Steve Mollenkopf, chief executive officer of Qualcomm Inc., holds the new Snapdragon 835 chip during a keynote at the 2017 Consumer Electronics Show (CES) in Las Vegas, Nevada.
Patrick T. Fallon | Bloomberg | Getty Images
Qualcomm stock jumped 6% in extended trading on Wednesday, after the chipmaker reported better-than-expected earnings and revenue.
Qualcomm reported adjusted earnings per share of 78 cents, topping the average estimate of 71 cents, according to
Refinitiv. Revenue of $4.8 billion also beat analyst expectations of $4.7 billion.
The company attributed its strong profit primarily to its licensing segment, which makes money from patents and other licensing arrangements. The Qualcomm Technology Licensing business generated $1.15 billion in revenue.
Qualcomm’s beat wraps up a fiscal year in which the company settled a legal battle with customer Apple and entered into a royalty agreement with Huawei over wireless patents and chips. Payments stemming from the settlement and agreement have contributed to its licensing business.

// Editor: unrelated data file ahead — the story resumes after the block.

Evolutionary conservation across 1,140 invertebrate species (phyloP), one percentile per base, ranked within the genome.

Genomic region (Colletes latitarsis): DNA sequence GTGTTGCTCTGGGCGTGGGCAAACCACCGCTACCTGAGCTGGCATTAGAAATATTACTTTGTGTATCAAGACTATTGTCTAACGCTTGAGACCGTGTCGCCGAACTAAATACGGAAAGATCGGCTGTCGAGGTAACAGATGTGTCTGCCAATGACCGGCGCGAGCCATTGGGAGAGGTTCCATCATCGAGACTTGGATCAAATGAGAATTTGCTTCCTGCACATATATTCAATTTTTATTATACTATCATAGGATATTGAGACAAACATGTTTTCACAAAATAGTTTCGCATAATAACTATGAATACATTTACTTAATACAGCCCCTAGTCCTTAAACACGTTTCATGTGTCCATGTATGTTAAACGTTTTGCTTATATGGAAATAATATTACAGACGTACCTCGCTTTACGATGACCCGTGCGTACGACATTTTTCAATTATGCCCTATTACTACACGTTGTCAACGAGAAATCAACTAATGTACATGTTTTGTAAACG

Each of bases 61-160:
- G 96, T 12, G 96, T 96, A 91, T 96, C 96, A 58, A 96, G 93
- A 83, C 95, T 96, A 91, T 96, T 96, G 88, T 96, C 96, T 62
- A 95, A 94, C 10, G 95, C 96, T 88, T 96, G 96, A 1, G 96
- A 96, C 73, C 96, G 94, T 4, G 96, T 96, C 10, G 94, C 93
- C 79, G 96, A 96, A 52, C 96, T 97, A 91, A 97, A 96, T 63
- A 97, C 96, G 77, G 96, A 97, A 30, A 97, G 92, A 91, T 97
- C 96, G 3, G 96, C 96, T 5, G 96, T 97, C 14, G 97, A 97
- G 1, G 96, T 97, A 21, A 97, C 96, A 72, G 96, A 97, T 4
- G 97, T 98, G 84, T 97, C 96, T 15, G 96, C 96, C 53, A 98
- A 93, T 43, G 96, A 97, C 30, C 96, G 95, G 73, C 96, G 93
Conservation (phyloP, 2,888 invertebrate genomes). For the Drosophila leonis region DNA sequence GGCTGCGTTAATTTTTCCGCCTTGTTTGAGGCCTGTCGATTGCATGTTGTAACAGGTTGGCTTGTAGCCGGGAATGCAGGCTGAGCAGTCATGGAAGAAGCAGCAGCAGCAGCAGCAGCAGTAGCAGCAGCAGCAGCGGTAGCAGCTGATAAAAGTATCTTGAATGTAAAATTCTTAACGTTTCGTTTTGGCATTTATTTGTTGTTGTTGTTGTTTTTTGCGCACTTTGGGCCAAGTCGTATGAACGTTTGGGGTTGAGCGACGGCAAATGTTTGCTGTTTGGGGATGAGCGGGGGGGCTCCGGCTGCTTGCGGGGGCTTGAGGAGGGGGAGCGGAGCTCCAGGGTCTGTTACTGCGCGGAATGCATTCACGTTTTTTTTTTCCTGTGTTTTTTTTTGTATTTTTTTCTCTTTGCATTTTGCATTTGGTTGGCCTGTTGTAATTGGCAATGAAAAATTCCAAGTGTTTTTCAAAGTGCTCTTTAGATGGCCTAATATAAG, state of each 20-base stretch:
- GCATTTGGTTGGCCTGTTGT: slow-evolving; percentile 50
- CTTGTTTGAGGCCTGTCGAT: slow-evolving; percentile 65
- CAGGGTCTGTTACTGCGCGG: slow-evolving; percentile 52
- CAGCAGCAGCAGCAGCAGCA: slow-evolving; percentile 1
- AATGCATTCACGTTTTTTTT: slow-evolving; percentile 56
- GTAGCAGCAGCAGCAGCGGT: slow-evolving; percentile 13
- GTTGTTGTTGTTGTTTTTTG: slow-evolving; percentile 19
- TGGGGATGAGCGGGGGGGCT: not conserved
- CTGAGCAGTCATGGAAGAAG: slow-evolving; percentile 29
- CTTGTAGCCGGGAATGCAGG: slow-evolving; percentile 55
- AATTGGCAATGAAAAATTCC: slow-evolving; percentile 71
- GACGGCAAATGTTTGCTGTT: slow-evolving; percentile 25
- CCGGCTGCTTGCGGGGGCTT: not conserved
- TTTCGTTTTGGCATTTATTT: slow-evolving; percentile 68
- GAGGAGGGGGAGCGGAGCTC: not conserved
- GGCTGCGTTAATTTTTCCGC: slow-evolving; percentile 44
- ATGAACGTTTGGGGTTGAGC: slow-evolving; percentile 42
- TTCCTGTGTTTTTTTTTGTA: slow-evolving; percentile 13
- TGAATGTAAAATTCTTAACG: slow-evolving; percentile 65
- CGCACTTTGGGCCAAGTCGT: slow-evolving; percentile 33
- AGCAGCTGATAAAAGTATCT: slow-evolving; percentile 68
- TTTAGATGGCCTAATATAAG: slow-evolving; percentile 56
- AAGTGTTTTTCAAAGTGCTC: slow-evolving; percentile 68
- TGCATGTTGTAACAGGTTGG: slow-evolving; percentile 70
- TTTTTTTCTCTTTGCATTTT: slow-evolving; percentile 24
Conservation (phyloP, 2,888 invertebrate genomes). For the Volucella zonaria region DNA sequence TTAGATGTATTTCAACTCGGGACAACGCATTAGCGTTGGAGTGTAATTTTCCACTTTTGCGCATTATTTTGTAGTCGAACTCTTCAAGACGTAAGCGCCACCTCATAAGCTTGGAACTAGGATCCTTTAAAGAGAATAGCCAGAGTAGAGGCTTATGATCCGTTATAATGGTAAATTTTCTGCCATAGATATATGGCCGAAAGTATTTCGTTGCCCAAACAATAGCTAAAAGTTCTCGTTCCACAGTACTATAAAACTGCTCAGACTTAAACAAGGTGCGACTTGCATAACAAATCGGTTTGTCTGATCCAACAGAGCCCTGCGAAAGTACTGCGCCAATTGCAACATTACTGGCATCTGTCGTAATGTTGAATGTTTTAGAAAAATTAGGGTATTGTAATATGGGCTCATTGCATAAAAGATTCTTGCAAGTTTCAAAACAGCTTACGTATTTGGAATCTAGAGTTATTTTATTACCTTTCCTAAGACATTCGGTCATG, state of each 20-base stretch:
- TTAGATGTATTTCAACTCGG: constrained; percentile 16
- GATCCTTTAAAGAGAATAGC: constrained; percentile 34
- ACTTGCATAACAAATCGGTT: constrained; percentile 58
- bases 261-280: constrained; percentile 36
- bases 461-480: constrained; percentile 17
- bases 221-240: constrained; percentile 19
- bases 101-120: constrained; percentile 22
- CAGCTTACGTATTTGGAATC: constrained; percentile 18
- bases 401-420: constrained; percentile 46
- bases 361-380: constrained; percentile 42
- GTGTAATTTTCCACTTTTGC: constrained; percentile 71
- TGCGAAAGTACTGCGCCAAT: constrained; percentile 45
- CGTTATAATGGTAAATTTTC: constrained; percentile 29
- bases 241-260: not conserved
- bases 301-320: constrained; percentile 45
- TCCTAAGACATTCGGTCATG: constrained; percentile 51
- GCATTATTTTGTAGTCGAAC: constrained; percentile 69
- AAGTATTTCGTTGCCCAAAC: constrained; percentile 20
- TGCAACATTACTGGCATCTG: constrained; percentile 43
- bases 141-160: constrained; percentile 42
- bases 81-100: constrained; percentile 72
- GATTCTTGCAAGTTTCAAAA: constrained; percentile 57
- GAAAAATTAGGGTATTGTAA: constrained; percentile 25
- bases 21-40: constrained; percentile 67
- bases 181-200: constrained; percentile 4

“In addition, our QTL results for the third and fourth quarter of fiscal 2019 included royalties from Apple and its contract manufacturers for sales made in the June 2019 and September 2019 quarter, respectively,” Qualcomm said in its statement.
The company said fourth quarter and fiscal 2018 revenue included $100 million and $600 million, respectively, from “an interim agreement with Huawei.”
Qualcomm provided a forecast for the first quarter that’s about in line with expectations, projecting revenue of $4.4 billion to $5.2 billion, compared to the $4.8 billion estimate from Refinitiv.
The company estimates that 175 million to 225 million 5G handsets could ship next year. Qualcomm stands to make money on those handsets because they include 5G modems, and it has several important patents that manufacturers need to license for the devices.
Separately, Qualcomm named Akash Palkhiwala as its chief financial officer. He’s Qualcomm’s third CFO this year, following David Wise, who retired in August, and George Davis, who left to become CFO of Intel.